Ethics of Standardization of Practice
The standardization of decision-making in behavior-analytic practice may reduce practitioner effort while simultaneously freeing resources to engage in other, and perhaps more complex, tasks. However, the extent to which standardized processes for decision-making improve practitioner performance, and subsequently improve client outcomes, is not quite clear. Furthermore, the ethical implications of standardizing decision-making processes require careful consideration. The purpose of this presentation is to present three recent research studies on the standardization of decision-making in behavior analysis, using visual analysis as a case example. The purpose and results of the reviewed studies will be discussed in the context of ethical and professional issues (e.g., scope of competence, the right to effective treatment, and individualized behavior-change programs) that are at the forefront of practicing-behavior analysts.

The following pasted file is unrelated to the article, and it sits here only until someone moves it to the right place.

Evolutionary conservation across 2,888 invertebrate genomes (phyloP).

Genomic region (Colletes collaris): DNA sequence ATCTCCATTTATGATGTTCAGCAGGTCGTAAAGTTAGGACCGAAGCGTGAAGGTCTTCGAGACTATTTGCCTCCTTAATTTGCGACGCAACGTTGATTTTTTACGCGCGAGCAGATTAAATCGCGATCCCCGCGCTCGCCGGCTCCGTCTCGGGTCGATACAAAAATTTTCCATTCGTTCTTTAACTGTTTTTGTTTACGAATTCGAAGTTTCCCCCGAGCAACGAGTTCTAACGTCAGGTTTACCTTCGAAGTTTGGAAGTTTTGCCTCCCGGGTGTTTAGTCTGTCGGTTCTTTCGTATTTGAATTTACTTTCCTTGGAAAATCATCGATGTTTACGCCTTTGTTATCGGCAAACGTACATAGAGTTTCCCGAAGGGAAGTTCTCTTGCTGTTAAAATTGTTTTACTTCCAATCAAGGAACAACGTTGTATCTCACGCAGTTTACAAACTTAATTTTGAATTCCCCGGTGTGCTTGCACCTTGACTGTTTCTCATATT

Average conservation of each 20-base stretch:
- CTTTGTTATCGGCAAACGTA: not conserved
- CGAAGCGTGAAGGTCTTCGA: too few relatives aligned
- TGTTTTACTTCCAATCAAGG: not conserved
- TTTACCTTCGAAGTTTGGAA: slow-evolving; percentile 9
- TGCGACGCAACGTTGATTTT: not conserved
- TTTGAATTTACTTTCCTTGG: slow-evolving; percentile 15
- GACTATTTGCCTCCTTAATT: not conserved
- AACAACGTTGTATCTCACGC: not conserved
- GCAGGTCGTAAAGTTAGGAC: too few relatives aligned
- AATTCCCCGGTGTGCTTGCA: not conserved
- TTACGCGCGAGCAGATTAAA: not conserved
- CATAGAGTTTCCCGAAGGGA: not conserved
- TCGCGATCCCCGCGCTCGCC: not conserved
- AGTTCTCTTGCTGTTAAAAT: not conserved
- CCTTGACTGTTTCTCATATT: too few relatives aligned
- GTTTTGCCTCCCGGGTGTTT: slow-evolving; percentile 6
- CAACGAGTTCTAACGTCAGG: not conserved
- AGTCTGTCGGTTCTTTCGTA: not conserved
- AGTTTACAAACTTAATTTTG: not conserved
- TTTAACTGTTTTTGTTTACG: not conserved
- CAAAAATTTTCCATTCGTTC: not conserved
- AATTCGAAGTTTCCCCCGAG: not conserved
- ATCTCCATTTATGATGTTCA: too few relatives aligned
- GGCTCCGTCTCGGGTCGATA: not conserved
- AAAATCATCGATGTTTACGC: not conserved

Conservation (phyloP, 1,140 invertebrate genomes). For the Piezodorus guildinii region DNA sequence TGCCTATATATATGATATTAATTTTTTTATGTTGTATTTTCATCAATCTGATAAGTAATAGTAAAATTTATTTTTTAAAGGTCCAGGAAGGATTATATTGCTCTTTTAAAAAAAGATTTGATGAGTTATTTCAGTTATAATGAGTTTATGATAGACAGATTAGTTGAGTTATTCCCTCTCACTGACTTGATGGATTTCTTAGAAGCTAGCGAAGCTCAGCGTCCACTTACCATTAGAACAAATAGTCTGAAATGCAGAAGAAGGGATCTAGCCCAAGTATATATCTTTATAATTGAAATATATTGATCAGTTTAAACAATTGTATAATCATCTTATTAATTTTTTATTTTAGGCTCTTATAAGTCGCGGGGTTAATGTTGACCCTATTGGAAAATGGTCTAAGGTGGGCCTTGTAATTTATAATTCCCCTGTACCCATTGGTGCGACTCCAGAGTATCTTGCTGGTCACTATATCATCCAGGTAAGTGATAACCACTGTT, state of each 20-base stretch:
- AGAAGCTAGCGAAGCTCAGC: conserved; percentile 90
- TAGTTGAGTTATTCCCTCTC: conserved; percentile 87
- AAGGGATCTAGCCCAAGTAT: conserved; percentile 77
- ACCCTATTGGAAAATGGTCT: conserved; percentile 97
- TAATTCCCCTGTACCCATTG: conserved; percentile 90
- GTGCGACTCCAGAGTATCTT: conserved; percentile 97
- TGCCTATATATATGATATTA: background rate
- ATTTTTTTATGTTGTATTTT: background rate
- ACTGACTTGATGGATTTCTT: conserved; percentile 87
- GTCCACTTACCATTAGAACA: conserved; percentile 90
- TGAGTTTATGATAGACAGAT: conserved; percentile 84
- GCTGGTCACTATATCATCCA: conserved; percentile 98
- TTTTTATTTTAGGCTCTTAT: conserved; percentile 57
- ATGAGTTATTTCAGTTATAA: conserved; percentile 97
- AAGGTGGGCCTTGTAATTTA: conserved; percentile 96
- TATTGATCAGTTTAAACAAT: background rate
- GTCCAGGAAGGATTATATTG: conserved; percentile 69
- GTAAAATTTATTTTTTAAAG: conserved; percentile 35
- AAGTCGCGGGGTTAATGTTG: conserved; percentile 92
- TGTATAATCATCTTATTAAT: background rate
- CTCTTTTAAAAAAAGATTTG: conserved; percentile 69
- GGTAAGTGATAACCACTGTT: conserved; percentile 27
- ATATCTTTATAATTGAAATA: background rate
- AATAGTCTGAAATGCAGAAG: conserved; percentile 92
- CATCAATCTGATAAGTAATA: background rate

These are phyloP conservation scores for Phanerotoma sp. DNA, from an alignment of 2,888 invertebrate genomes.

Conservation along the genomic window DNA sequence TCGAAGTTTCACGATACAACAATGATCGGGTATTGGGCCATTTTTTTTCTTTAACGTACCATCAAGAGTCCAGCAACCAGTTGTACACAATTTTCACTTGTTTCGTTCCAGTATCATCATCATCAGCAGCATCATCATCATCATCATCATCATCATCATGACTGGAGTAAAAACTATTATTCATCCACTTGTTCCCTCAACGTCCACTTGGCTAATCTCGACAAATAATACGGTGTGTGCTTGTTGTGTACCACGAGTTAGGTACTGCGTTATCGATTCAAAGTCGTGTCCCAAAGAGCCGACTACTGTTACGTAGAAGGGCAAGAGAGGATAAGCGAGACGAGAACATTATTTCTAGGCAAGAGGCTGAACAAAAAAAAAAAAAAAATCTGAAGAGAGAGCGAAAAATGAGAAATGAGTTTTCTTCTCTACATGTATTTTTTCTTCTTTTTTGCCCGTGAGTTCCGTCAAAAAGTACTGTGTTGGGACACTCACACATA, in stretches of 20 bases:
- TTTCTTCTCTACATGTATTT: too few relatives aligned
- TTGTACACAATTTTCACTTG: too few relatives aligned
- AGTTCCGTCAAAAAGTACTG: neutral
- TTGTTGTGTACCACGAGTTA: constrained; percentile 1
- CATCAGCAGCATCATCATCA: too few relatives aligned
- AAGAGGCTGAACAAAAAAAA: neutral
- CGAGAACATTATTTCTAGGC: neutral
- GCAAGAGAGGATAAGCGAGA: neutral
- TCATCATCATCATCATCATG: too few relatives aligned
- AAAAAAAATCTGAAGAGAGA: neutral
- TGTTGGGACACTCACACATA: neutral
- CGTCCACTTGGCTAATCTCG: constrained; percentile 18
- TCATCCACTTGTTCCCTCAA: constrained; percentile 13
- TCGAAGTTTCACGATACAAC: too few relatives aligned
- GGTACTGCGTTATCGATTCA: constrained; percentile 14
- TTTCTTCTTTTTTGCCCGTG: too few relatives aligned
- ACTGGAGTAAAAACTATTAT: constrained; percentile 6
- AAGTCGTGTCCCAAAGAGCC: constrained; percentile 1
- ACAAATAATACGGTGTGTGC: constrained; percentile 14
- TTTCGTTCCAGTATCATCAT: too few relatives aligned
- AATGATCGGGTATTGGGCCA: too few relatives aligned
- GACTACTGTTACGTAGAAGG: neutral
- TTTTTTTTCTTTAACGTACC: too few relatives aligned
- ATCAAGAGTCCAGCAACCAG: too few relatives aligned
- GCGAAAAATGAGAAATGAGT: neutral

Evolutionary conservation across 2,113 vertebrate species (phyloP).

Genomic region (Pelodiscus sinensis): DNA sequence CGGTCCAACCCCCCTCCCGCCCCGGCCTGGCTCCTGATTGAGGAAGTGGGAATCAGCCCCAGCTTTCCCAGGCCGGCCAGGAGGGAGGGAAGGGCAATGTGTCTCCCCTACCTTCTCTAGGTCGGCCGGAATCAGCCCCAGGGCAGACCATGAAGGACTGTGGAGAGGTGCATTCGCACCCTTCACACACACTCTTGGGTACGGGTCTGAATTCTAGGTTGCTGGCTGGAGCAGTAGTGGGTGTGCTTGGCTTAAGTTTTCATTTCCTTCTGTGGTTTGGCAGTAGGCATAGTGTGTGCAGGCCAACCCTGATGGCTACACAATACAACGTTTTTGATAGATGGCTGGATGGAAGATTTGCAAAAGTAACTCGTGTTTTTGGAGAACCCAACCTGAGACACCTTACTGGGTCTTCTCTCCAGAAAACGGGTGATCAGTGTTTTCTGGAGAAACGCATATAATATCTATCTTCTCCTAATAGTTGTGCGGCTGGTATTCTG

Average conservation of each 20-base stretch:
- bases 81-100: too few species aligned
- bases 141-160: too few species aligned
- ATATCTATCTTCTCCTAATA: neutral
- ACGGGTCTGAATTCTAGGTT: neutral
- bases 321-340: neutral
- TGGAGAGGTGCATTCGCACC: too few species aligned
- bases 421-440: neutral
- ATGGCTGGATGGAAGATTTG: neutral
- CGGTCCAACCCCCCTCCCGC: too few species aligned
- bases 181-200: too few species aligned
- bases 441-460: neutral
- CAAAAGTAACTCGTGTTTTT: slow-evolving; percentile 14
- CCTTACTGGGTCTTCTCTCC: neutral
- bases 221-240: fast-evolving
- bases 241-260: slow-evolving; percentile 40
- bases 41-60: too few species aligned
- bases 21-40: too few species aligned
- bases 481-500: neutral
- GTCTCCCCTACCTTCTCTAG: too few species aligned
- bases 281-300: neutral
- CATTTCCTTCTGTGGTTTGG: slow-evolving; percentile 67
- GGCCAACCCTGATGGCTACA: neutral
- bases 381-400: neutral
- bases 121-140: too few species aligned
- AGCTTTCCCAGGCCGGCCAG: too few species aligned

Presented at the 2019 Michigan Autism Conference
Matthew T. Brodhead, Ph.D., BCBA-D, is an Assistant Professor at Michigan State University. His research examines the behavioral determinants of response variability and decision-making in children with autism. He is also interested in research and conceptual issues relating to the ethical and professional behaviors of practicing behavior analysts. Through workshops and consultation, he has established multiple school-based programs for children with autism, and he has provided training to teachers, related service providers, and behavior analysts throughout the United States.